Talk:Grosse Isle, Quebec

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Famine refugees[edit]

I haven't changed this back, but am not in agreement with Damac's alteration of 'famine victims' to 'Irish immigrants'. There can be no doubt whatsoever from a historical perspective that the immigrants of the time were fleeing the famine. Can't we revert this back to 'famine refugees'? 82.28.247.93 21:13, 1 December 2007 (UTC)

Songs about Gross Isle[edit]

Irish band Feenish have recorded a song called Gross Isle 'The Isle of Tears' composed by band member Don Stiffe. Speaks to the awful conditions experienced by the emigrees. Appears on their album 'Rabharta' meaning 'in full spate' in gaelic. album details at http://www.irishtune.info/album/Fns/ breandan18 Breandan18 (talk) 03:32, 4 February 2008 (UTC)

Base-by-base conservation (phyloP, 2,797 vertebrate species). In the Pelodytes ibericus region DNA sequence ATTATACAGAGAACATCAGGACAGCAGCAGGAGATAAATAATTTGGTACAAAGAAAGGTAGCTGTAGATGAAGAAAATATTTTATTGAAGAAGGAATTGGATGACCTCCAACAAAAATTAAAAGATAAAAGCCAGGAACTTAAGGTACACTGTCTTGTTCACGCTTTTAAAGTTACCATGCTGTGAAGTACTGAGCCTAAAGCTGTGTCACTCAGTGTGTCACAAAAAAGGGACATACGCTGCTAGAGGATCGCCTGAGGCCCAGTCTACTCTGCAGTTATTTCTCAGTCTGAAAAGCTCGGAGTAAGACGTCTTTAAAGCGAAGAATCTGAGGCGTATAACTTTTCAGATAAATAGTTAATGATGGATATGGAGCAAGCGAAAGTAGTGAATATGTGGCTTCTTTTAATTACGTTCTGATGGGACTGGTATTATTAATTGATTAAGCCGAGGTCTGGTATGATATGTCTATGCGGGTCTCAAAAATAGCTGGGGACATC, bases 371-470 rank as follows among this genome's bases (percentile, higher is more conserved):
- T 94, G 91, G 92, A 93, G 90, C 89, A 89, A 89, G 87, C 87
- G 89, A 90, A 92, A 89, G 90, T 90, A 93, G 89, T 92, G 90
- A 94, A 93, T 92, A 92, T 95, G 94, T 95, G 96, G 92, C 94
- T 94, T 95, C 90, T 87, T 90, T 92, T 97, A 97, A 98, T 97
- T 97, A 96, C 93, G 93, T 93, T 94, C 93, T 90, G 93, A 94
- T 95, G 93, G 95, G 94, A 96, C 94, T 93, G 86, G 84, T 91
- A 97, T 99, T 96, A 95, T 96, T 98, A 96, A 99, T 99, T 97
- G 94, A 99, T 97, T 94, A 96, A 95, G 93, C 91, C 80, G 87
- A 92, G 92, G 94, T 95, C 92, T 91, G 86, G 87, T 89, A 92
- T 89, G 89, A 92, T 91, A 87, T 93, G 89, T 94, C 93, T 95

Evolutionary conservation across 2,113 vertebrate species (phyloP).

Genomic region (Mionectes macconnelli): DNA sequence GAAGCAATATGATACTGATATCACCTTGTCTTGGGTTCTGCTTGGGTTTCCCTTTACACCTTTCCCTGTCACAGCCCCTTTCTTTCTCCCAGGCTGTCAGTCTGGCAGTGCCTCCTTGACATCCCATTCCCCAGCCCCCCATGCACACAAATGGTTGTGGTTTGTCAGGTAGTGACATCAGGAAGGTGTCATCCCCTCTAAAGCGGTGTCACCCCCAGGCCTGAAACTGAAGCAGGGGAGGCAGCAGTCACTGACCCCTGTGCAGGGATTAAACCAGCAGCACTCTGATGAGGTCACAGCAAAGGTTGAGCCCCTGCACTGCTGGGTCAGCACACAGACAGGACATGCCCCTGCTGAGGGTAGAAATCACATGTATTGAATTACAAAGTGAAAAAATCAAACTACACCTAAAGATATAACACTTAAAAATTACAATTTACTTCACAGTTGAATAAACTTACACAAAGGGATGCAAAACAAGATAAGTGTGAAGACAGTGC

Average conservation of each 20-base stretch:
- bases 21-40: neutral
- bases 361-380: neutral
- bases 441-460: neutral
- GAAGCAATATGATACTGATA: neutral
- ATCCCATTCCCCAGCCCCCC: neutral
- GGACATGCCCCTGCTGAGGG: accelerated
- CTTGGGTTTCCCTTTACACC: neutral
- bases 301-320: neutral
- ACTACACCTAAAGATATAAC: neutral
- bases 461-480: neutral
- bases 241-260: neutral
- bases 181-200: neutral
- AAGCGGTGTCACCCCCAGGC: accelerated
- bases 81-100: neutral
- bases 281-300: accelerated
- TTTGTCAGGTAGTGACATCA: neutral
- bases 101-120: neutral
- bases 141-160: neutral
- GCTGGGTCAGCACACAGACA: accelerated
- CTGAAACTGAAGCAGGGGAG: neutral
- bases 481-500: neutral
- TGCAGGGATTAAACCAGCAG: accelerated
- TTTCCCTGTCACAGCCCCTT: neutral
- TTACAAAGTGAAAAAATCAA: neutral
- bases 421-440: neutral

Ship Fever[edit]

Grosse Isle is the setting of the main action in the 1996 short story collection "Ship Fever:And Other Stories" by Andrea Barrett. --24.191.103.18 (talk) 23:00, 10 July 2008 (UTC)

NAME[edit]

HI;

I'm looking at the main page of this article, Grosse Isle, Quebec at http://en.wikipedia.org/wiki/Grosse_Isle,_Quebec and I am a little confused.

At the beginning of the article, there is a statement "Not to be confused with Grosse-Île, Quebec, a municipality of the Magdalen Islands". However, there is a reference in the Box on the right, to NATIVE NAME Grosse Île. And the Canadian National Historic Sites also lists this as Grosse Île. The location is in the St Lawrence River where the Immigrants to Canada were quarantined between 1837 & 1937.

So why is the island named "Grosse Isle" in this article and explicitly differentiated from "Grosse Île" in the" Îles de la Madeleine"? It appears that according to the Canadian government, the name of both islands is IDENTICAL.

Regards,

Qknk (talk) 21:18, 1 September 2012 (UTC)